It seems like every time I look at my Inbox I have a new set of “tips for productivity” from one of the many blogs or other sources I follow. It’s a popular topic for a good reason: we all feel (a bit or a lot) overwhelmed by our busy, data-driven lives. But how helpful is all this advice?
Some of what I read is wonderfully useful (set timers for 45 minute work blocks; complete two substantive tasks from your To Do list prior to checking email in the morning), some of it is vague (stay focused on the task at hand) but all of it revolves around the fact that every day we are inundated with information, in the form of demands for our actions, words or thoughts, through the ever present tasks on our To Do lists. And we are in a continual struggle to process, assimilate, use and/or discard that information in a way that makes us feel like we are keeping everything together. Or at least not falling apart.
All the “productivity tips” hype has gotten me thinking about how the lessons I have absorbed through a steady yoga and meditation practice help me stay productive, and how they might help you too. So, here are a few of my favorite “yoga productivity tips”:
1. Start with a clean space. It’s impossible to focus on anything when your environment is in disarray. In a yoga class we take the time to clear a space in the room for our practice, moving books, bags and electronics out of the way so that they don’t distract us from what we intend to do, which is to focus on moving and feeling the body. Otherwise we would spend the entire class thinking about our To Do list or who we might text afterwards! In the same way we should clear our desk/office space from the distractions of piles of unorganized papers and work supplies. Plus, the act of cleaning and organizing has an amazing calming effect on many people and could be a great way to focus your mind before accomplishing a bit of work. Try it and see!
2. Practice silence. There are various ways to practice being silent, by which I mean being in a space where you are not talking, typing, texting or thinking analytically. One way is meditation practice. Another is body practice (also known as exercise). You can even practice silence in short bursts throughout the day by pausing for 1-2 minutes before you start a new task, and breathing deeply a few times allowing the shoulders and face muscles to relax.
All forms of silent practice show us how un-focused our mind really is–this is what we call the “monkey mind” in the yogic/mindfulness traditions. When we practice silence and meditation, we can start to observe just how crazy this monkey mind is as it jumps from thought-tree to thought-tree. Amazingly, the more we observe the monkey mind–even if it is for just a minute or two, several times a day–the more clear our mind becomes because we are able to see our thoughts as merely separate bits related to the large quantity of data we absorb. Over time with consistent practice, the mind will begin to sift through the volume of these thoughts and be able to focus on a particular one, such as the task that you need to accomplish. It takes time to master; try to remember while you practice that focusing our mind is a skill that must be built through regular effort, just like any other skill you have acquired to improve your career and/or life.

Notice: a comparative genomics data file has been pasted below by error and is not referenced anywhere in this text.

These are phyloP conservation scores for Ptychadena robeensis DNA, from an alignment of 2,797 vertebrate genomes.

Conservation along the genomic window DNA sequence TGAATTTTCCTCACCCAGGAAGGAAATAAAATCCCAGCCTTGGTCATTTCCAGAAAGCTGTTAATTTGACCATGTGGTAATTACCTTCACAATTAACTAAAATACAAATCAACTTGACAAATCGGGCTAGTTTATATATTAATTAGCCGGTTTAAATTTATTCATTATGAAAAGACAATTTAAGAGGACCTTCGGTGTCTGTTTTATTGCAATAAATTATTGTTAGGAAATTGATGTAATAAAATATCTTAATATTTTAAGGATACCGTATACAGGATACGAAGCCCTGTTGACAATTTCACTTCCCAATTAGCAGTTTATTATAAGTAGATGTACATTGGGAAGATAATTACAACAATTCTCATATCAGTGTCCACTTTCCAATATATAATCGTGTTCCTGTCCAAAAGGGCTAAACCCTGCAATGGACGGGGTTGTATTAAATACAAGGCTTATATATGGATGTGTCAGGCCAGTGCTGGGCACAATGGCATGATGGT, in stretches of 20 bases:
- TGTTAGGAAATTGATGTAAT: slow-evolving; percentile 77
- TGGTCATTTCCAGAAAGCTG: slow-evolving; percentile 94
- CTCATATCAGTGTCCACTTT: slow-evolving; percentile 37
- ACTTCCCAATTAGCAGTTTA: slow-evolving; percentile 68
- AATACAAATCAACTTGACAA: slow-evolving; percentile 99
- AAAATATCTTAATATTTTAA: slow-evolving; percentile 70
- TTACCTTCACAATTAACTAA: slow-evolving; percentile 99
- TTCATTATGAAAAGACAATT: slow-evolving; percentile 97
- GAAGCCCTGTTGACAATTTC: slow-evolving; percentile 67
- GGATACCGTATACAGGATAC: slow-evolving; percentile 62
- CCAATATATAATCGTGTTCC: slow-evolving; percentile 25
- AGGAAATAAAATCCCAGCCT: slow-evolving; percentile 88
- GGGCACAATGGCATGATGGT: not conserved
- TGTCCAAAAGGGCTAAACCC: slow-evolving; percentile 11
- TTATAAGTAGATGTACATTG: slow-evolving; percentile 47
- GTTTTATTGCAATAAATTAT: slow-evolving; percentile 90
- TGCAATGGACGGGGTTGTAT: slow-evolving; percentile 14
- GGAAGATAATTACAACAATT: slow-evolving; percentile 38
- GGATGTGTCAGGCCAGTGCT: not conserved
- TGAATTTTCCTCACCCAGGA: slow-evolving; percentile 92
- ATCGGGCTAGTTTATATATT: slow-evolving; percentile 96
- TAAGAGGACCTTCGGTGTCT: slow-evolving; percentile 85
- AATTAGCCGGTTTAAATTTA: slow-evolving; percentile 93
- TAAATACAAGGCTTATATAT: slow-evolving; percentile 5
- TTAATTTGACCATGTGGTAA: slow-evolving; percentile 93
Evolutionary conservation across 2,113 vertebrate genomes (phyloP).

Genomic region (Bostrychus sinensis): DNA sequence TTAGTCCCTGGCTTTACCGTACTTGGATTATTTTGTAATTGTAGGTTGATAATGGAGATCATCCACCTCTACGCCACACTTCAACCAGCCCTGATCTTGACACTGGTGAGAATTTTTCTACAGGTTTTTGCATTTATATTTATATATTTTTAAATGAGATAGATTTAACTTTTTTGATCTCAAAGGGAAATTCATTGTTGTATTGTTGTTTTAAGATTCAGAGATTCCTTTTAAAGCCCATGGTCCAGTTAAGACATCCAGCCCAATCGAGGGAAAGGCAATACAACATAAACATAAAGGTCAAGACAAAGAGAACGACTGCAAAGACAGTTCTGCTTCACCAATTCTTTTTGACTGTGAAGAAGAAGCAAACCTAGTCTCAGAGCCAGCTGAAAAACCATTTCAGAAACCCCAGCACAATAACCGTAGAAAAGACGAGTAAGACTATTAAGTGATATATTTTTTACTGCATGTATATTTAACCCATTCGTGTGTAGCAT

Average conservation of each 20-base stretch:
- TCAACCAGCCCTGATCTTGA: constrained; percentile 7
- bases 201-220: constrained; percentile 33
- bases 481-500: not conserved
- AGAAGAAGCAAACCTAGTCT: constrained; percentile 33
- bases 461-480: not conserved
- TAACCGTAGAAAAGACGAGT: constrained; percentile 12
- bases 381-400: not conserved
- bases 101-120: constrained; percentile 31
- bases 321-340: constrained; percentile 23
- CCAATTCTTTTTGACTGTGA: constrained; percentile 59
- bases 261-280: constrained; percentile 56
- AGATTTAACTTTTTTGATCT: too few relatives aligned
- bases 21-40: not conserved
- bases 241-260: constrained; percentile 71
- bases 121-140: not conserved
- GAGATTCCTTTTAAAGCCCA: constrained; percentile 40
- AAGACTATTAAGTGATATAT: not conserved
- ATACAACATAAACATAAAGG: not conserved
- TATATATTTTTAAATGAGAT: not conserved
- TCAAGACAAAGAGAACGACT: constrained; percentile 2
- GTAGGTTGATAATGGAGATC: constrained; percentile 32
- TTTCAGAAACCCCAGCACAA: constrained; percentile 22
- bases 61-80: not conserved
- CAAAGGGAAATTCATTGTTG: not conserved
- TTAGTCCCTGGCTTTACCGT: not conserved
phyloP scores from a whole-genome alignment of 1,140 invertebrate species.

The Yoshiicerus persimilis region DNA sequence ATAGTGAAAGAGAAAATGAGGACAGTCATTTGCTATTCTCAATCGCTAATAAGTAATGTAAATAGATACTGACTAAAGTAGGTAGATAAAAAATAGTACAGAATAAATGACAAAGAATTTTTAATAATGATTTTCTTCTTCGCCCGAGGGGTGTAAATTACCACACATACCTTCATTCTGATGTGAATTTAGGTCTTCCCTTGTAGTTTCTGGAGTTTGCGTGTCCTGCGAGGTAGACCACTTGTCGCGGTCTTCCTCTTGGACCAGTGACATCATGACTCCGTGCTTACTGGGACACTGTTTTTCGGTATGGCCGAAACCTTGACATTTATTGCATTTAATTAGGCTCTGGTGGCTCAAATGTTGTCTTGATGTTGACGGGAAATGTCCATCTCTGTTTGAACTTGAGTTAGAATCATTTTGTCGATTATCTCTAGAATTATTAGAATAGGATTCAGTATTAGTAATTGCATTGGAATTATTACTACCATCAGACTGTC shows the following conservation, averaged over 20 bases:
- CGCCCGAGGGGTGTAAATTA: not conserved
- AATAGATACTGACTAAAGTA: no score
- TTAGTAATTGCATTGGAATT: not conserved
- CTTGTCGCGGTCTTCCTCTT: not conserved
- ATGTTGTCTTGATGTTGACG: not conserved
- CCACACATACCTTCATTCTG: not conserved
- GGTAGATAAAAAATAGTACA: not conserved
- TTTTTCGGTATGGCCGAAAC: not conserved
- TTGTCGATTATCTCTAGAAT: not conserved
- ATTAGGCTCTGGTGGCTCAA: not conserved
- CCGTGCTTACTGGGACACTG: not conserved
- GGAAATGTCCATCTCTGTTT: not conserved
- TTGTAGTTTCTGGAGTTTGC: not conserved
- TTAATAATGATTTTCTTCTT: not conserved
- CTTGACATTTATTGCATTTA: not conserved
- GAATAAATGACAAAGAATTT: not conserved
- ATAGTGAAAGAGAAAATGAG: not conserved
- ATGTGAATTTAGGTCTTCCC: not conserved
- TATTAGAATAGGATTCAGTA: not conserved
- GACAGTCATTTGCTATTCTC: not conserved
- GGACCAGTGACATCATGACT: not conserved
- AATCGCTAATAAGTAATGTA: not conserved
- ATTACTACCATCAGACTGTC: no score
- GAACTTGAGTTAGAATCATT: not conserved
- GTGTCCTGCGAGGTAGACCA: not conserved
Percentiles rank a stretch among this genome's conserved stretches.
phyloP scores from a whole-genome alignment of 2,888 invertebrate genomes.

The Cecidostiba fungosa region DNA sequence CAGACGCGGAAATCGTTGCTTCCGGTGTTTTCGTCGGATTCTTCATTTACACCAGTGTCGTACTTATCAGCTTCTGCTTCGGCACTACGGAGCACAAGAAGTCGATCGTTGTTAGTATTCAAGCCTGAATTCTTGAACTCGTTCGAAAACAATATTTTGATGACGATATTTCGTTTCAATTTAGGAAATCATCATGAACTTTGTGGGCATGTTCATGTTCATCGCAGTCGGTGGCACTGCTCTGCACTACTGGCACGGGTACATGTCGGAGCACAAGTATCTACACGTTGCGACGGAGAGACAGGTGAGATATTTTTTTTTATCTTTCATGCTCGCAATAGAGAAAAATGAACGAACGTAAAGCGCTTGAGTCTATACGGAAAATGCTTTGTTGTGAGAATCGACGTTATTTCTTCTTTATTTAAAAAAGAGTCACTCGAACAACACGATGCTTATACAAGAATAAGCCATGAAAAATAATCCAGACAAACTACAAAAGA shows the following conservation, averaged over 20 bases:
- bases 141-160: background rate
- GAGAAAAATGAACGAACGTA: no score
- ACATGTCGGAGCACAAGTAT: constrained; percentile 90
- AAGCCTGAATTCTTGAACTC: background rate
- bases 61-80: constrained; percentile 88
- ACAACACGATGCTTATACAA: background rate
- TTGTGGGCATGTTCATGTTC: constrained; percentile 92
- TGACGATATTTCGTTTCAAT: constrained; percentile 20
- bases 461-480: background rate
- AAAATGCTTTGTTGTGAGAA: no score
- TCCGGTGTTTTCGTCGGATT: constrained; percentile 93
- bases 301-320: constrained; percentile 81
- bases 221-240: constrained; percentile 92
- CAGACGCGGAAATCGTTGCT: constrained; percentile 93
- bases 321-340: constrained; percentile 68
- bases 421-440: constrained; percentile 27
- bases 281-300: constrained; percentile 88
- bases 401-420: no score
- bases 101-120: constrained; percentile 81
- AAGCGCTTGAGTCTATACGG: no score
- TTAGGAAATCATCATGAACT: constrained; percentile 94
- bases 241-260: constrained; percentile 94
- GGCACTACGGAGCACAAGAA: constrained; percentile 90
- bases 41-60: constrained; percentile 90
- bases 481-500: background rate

3. Do less in more time. It might seem counterintuitive, but taking more time to do less is the best way to create better time management. In yoga we avoid rushing through our movements, from posture to posture, because when moving quickly we risk injury and often miss the experience of yoga itself, which is our awareness of the mind-body connection. In a similar way, when you rush through your daily tasks you will probably make mistakes and lower the quality of what you are doing. In your hurry to get as much done as possible you will also lose the ability to discern what actually needs to be done now. You will be missing out on the satisfying experience of being fully engaged in what you are doing–whether it is work, family or leisure.
Instead, you should choose your tasks and do them carefully. I like the slow movement advice of Thich Nhat Hanh, a respected mindfulness master and teacher, who has poetically said:
‘Drink your tea slowly and reverently, as if it is the axis on which the world revolves – slowly, evenly, without rushing toward the future. Live the actual moment.’
Do your tasks like you drink your tea: slowly, evenly, without rushing toward the future. You will probably find that your To Do list becomes more manageable, and your daily life much less overwhelming.
What about you, are you inspired by any productivity tips? Leave your thoughts in a Comment below!
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